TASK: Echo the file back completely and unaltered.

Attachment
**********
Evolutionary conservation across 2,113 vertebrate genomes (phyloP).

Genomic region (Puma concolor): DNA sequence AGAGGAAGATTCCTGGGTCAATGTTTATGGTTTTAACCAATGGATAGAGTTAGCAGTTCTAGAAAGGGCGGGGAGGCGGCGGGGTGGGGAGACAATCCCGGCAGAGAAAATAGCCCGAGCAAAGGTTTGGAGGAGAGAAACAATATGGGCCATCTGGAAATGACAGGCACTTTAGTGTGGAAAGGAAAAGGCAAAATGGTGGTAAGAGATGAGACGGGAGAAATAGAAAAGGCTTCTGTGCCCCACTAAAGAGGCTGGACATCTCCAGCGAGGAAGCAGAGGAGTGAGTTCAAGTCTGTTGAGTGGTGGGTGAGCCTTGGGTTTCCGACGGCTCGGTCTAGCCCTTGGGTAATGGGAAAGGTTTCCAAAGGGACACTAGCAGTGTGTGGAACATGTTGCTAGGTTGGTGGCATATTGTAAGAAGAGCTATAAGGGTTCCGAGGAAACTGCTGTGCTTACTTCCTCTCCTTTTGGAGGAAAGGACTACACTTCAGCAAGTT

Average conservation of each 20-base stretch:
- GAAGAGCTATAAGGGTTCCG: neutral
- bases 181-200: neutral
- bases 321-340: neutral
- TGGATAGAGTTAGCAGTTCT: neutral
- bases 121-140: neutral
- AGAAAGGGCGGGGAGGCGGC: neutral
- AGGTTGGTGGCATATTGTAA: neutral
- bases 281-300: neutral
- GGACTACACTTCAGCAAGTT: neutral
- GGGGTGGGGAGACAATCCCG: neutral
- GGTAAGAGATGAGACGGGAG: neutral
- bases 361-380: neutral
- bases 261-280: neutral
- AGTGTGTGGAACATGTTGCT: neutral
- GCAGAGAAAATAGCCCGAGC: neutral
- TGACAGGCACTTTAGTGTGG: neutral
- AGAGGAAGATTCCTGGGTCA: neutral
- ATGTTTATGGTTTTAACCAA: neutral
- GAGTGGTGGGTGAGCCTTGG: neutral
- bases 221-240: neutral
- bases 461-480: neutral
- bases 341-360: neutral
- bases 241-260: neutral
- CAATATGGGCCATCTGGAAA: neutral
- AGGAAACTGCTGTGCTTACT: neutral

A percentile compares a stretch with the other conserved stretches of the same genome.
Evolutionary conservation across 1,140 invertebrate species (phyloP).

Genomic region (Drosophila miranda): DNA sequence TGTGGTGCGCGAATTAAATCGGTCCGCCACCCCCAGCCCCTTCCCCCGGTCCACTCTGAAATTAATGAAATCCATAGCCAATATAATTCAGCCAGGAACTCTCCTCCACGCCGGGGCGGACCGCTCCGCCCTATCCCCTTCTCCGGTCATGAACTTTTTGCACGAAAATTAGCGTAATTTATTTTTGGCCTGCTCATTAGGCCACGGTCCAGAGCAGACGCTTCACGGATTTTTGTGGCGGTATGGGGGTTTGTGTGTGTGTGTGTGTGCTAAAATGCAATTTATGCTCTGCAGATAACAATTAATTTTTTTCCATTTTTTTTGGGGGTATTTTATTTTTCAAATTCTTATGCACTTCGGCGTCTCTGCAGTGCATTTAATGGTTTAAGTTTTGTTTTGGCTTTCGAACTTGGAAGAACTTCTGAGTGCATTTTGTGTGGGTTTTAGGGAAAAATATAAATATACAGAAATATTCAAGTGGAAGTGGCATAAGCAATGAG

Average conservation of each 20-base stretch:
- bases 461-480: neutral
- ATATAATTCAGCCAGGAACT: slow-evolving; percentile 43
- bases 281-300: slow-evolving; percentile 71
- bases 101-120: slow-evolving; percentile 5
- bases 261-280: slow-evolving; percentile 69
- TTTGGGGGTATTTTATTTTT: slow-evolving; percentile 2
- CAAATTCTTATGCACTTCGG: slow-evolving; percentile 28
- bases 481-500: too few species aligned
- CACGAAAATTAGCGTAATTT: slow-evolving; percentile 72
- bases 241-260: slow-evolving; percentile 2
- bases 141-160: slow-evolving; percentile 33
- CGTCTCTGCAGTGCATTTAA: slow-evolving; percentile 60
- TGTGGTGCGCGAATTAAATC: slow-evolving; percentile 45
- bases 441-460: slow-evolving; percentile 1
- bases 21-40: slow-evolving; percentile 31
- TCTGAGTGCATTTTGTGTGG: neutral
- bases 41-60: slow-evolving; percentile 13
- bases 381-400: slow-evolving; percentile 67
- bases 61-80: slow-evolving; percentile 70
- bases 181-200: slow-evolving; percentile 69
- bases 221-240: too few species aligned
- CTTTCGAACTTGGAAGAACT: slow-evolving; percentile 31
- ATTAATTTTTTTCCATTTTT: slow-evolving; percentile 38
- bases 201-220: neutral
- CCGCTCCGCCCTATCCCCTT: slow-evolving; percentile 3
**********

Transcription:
Evolutionary conservation across 2,113 vertebrate genomes (phyloP).

Genomic region (Puma concolor): DNA sequence AGAGGAAGATTCCTGGGTCAATGTTTATGGTTTTAACCAATGGATAGAGTTAGCAGTTCTAGAAAGGGCGGGGAGGCGGCGGGGTGGGGAGACAATCCCGGCAGAGAAAATAGCCCGAGCAAAGGTTTGGAGGAGAGAAACAATATGGGCCATCTGGAAATGACAGGCACTTTAGTGTGGAAAGGAAAAGGCAAAATGGTGGTAAGAGATGAGACGGGAGAAATAGAAAAGGCTTCTGTGCCCCACTAAAGAGGCTGGACATCTCCAGCGAGGAAGCAGAGGAGTGAGTTCAAGTCTGTTGAGTGGTGGGTGAGCCTTGGGTTTCCGACGGCTCGGTCTAGCCCTTGGGTAATGGGAAAGGTTTCCAAAGGGACACTAGCAGTGTGTGGAACATGTTGCTAGGTTGGTGGCATATTGTAAGAAGAGCTATAAGGGTTCCGAGGAAACTGCTGTGCTTACTTCCTCTCCTTTTGGAGGAAAGGACTACACTTCAGCAAGTT

Average conservation of each 20-base stretch:
- GAAGAGCTATAAGGGTTCCG: neutral
- bases 181-200: neutral
- bases 321-340: neutral
- TGGATAGAGTTAGCAGTTCT: neutral
- bases 121-140: neutral
- AGAAAGGGCGGGGAGGCGGC: neutral
- AGGTTGGTGGCATATTGTAA: neutral
- bases 281-300: neutral
- GGACTACACTTCAGCAAGTT: neutral
- GGGGTGGGGAGACAATCCCG: neutral
- GGTAAGAGATGAGACGGGAG: neutral
- bases 361-380: neutral
- bases 261-280: neutral
- AGTGTGTGGAACATGTTGCT: neutral
- GCAGAGAAAATAGCCCGAGC: neutral
- TGACAGGCACTTTAGTGTGG: neutral
- AGAGGAAGATTCCTGGGTCA: neutral
- ATGTTTATGGTTTTAACCAA: neutral
- GAGTGGTGGGTGAGCCTTGG: neutral
- bases 221-240: neutral
- bases 461-480: neutral
- bases 341-360: neutral
- bases 241-260: neutral
- CAATATGGGCCATCTGGAAA: neutral
- AGGAAACTGCTGTGCTTACT: neutral

A percentile compares a stretch with the other conserved stretches of the same genome.
Evolutionary conservation across 1,140 invertebrate species (phyloP).

Genomic region (Drosophila miranda): DNA sequence TGTGGTGCGCGAATTAAATCGGTCCGCCACCCCCAGCCCCTTCCCCCGGTCCACTCTGAAATTAATGAAATCCATAGCCAATATAATTCAGCCAGGAACTCTCCTCCACGCCGGGGCGGACCGCTCCGCCCTATCCCCTTCTCCGGTCATGAACTTTTTGCACGAAAATTAGCGTAATTTATTTTTGGCCTGCTCATTAGGCCACGGTCCAGAGCAGACGCTTCACGGATTTTTGTGGCGGTATGGGGGTTTGTGTGTGTGTGTGTGTGCTAAAATGCAATTTATGCTCTGCAGATAACAATTAATTTTTTTCCATTTTTTTTGGGGGTATTTTATTTTTCAAATTCTTATGCACTTCGGCGTCTCTGCAGTGCATTTAATGGTTTAAGTTTTGTTTTGGCTTTCGAACTTGGAAGAACTTCTGAGTGCATTTTGTGTGGGTTTTAGGGAAAAATATAAATATACAGAAATATTCAAGTGGAAGTGGCATAAGCAATGAG

Average conservation of each 20-base stretch:
- bases 461-480: neutral
- ATATAATTCAGCCAGGAACT: slow-evolving; percentile 43
- bases 281-300: slow-evolving; percentile 71
- bases 101-120: slow-evolving; percentile 5
- bases 261-280: slow-evolving; percentile 69
- TTTGGGGGTATTTTATTTTT: slow-evolving; percentile 2
- CAAATTCTTATGCACTTCGG: slow-evolving; percentile 28
- bases 481-500: too few species aligned
- CACGAAAATTAGCGTAATTT: slow-evolving; percentile 72
- bases 241-260: slow-evolving; percentile 2
- bases 141-160: slow-evolving; percentile 33
- CGTCTCTGCAGTGCATTTAA: slow-evolving; percentile 60
- TGTGGTGCGCGAATTAAATC: slow-evolving; percentile 45
- bases 441-460: slow-evolving; percentile 1
- bases 21-40: slow-evolving; percentile 31
- TCTGAGTGCATTTTGTGTGG: neutral
- bases 41-60: slow-evolving; percentile 13
- bases 381-400: slow-evolving; percentile 67
- bases 61-80: slow-evolving; percentile 70
- bases 181-200: slow-evolving; percentile 69
- bases 221-240: too few species aligned
- CTTTCGAACTTGGAAGAACT: slow-evolving; percentile 31
- ATTAATTTTTTTCCATTTTT: slow-evolving; percentile 38
- bases 201-220: neutral
- CCGCTCCGCCCTATCCCCTT: slow-evolving; percentile 3